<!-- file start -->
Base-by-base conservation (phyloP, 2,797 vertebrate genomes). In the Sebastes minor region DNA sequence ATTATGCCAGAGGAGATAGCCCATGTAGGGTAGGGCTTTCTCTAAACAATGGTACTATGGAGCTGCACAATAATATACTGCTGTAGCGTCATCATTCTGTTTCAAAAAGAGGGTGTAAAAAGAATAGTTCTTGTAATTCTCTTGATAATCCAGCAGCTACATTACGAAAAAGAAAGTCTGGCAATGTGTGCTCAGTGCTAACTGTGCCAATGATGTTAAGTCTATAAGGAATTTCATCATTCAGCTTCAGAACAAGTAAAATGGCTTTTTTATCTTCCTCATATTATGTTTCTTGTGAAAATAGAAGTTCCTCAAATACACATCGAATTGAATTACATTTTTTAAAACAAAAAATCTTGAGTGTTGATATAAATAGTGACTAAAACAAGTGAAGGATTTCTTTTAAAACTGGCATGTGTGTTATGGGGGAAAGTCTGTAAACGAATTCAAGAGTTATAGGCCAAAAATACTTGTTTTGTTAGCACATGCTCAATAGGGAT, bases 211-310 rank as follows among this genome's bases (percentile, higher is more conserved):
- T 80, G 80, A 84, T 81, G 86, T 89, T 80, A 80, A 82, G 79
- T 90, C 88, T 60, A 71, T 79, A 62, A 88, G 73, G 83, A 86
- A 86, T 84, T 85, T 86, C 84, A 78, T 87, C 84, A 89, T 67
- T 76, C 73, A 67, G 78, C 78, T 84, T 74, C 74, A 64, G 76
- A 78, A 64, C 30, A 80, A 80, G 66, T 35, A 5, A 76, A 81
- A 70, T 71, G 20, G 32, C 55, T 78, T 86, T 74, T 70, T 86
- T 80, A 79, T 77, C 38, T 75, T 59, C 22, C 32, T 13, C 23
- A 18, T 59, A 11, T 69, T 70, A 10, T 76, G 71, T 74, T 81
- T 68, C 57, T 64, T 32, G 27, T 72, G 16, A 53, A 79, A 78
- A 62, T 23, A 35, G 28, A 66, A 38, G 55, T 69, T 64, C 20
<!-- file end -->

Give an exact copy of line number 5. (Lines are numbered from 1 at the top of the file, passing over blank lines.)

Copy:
- T 76, C 73, A 67, G 78, C 78, T 84, T 74, C 74, A 64, G 76